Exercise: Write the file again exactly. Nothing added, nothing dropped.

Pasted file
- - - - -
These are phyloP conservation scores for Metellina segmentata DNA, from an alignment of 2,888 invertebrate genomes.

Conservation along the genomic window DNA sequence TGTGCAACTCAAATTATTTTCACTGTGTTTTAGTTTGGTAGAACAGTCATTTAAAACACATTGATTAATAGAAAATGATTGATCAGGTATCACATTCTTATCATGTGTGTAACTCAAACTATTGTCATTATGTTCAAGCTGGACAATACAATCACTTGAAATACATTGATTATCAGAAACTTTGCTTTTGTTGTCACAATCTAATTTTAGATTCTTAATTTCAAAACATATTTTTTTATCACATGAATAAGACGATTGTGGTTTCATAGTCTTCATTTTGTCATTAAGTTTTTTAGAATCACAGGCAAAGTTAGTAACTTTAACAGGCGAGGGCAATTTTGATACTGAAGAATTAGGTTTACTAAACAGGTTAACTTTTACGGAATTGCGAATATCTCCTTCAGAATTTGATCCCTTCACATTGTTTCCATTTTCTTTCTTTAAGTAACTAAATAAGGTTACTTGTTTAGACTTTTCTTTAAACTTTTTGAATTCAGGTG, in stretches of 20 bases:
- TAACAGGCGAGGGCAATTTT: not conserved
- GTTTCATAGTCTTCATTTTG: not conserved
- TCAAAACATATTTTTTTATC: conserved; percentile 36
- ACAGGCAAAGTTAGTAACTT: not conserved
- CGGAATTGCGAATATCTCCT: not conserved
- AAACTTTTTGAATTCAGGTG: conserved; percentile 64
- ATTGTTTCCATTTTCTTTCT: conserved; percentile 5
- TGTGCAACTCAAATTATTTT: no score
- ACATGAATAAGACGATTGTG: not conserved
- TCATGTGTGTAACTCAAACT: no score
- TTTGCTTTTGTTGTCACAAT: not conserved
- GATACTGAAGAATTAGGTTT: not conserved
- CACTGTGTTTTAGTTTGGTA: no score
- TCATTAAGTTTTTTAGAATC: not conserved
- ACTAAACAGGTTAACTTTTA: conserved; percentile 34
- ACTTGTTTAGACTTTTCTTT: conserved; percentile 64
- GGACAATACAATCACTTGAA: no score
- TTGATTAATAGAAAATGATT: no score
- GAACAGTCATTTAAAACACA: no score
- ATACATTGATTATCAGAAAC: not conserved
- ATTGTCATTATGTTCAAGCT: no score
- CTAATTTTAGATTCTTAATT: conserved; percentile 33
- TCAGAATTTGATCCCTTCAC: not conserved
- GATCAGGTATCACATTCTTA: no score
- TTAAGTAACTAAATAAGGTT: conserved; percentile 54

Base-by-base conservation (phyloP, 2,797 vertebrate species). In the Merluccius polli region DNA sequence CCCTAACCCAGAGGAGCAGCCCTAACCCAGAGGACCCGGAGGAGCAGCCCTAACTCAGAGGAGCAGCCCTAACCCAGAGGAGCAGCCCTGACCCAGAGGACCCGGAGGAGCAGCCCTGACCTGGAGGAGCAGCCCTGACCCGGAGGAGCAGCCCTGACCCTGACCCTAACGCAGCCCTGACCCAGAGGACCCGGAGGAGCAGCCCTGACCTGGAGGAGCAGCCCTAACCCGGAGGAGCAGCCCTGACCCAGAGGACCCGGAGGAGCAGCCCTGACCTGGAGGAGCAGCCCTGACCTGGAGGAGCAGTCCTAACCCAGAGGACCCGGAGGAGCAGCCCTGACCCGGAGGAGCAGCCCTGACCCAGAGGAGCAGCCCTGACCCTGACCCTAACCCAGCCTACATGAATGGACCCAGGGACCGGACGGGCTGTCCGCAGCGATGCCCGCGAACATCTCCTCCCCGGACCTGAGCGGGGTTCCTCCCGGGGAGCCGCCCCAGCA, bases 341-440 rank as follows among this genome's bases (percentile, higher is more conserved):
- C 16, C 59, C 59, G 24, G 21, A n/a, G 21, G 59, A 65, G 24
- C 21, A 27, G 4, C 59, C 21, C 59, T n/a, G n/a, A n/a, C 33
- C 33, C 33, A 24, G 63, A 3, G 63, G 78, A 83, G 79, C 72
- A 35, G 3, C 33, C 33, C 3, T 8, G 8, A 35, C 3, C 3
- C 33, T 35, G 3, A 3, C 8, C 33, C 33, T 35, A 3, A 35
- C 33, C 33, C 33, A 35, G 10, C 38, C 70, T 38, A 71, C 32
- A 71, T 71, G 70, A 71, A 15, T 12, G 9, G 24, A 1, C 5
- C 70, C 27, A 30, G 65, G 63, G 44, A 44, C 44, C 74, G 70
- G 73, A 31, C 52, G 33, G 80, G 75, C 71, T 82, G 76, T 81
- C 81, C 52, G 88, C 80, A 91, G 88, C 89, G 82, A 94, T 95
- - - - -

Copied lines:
These are phyloP conservation scores for Metellina segmentata DNA, from an alignment of 2,888 invertebrate genomes.

Conservation along the genomic window DNA sequence TGTGCAACTCAAATTATTTTCACTGTGTTTTAGTTTGGTAGAACAGTCATTTAAAACACATTGATTAATAGAAAATGATTGATCAGGTATCACATTCTTATCATGTGTGTAACTCAAACTATTGTCATTATGTTCAAGCTGGACAATACAATCACTTGAAATACATTGATTATCAGAAACTTTGCTTTTGTTGTCACAATCTAATTTTAGATTCTTAATTTCAAAACATATTTTTTTATCACATGAATAAGACGATTGTGGTTTCATAGTCTTCATTTTGTCATTAAGTTTTTTAGAATCACAGGCAAAGTTAGTAACTTTAACAGGCGAGGGCAATTTTGATACTGAAGAATTAGGTTTACTAAACAGGTTAACTTTTACGGAATTGCGAATATCTCCTTCAGAATTTGATCCCTTCACATTGTTTCCATTTTCTTTCTTTAAGTAACTAAATAAGGTTACTTGTTTAGACTTTTCTTTAAACTTTTTGAATTCAGGTG, in stretches of 20 bases:
- TAACAGGCGAGGGCAATTTT: not conserved
- GTTTCATAGTCTTCATTTTG: not conserved
- TCAAAACATATTTTTTTATC: conserved; percentile 36
- ACAGGCAAAGTTAGTAACTT: not conserved
- CGGAATTGCGAATATCTCCT: not conserved
- AAACTTTTTGAATTCAGGTG: conserved; percentile 64
- ATTGTTTCCATTTTCTTTCT: conserved; percentile 5
- TGTGCAACTCAAATTATTTT: no score
- ACATGAATAAGACGATTGTG: not conserved
- TCATGTGTGTAACTCAAACT: no score
- TTTGCTTTTGTTGTCACAAT: not conserved
- GATACTGAAGAATTAGGTTT: not conserved
- CACTGTGTTTTAGTTTGGTA: no score
- TCATTAAGTTTTTTAGAATC: not conserved
- ACTAAACAGGTTAACTTTTA: conserved; percentile 34
- ACTTGTTTAGACTTTTCTTT: conserved; percentile 64
- GGACAATACAATCACTTGAA: no score
- TTGATTAATAGAAAATGATT: no score
- GAACAGTCATTTAAAACACA: no score
- ATACATTGATTATCAGAAAC: not conserved
- ATTGTCATTATGTTCAAGCT: no score
- CTAATTTTAGATTCTTAATT: conserved; percentile 33
- TCAGAATTTGATCCCTTCAC: not conserved
- GATCAGGTATCACATTCTTA: no score
- TTAAGTAACTAAATAAGGTT: conserved; percentile 54

Base-by-base conservation (phyloP, 2,797 vertebrate species). In the Merluccius polli region DNA sequence CCCTAACCCAGAGGAGCAGCCCTAACCCAGAGGACCCGGAGGAGCAGCCCTAACTCAGAGGAGCAGCCCTAACCCAGAGGAGCAGCCCTGACCCAGAGGACCCGGAGGAGCAGCCCTGACCTGGAGGAGCAGCCCTGACCCGGAGGAGCAGCCCTGACCCTGACCCTAACGCAGCCCTGACCCAGAGGACCCGGAGGAGCAGCCCTGACCTGGAGGAGCAGCCCTAACCCGGAGGAGCAGCCCTGACCCAGAGGACCCGGAGGAGCAGCCCTGACCTGGAGGAGCAGCCCTGACCTGGAGGAGCAGTCCTAACCCAGAGGACCCGGAGGAGCAGCCCTGACCCGGAGGAGCAGCCCTGACCCAGAGGAGCAGCCCTGACCCTGACCCTAACCCAGCCTACATGAATGGACCCAGGGACCGGACGGGCTGTCCGCAGCGATGCCCGCGAACATCTCCTCCCCGGACCTGAGCGGGGTTCCTCCCGGGGAGCCGCCCCAGCA, bases 341-440 rank as follows among this genome's bases (percentile, higher is more conserved):
- C 16, C 59, C 59, G 24, G 21, A n/a, G 21, G 59, A 65, G 24
- C 21, A 27, G 4, C 59, C 21, C 59, T n/a, G n/a, A n/a, C 33
- C 33, C 33, A 24, G 63, A 3, G 63, G 78, A 83, G 79, C 72
- A 35, G 3, C 33, C 33, C 3, T 8, G 8, A 35, C 3, C 3
- C 33, T 35, G 3, A 3, C 8, C 33, C 33, T 35, A 3, A 35
- C 33, C 33, C 33, A 35, G 10, C 38, C 70, T 38, A 71, C 32
- A 71, T 71, G 70, A 71, A 15, T 12, G 9, G 24, A 1, C 5
- C 70, C 27, A 30, G 65, G 63, G 44, A 44, C 44, C 74, G 70
- G 73, A 31, C 52, G 33, G 80, G 75, C 71, T 82, G 76, T 81
- C 81, C 52, G 88, C 80, A 91, G 88, C 89, G 82, A 94, T 95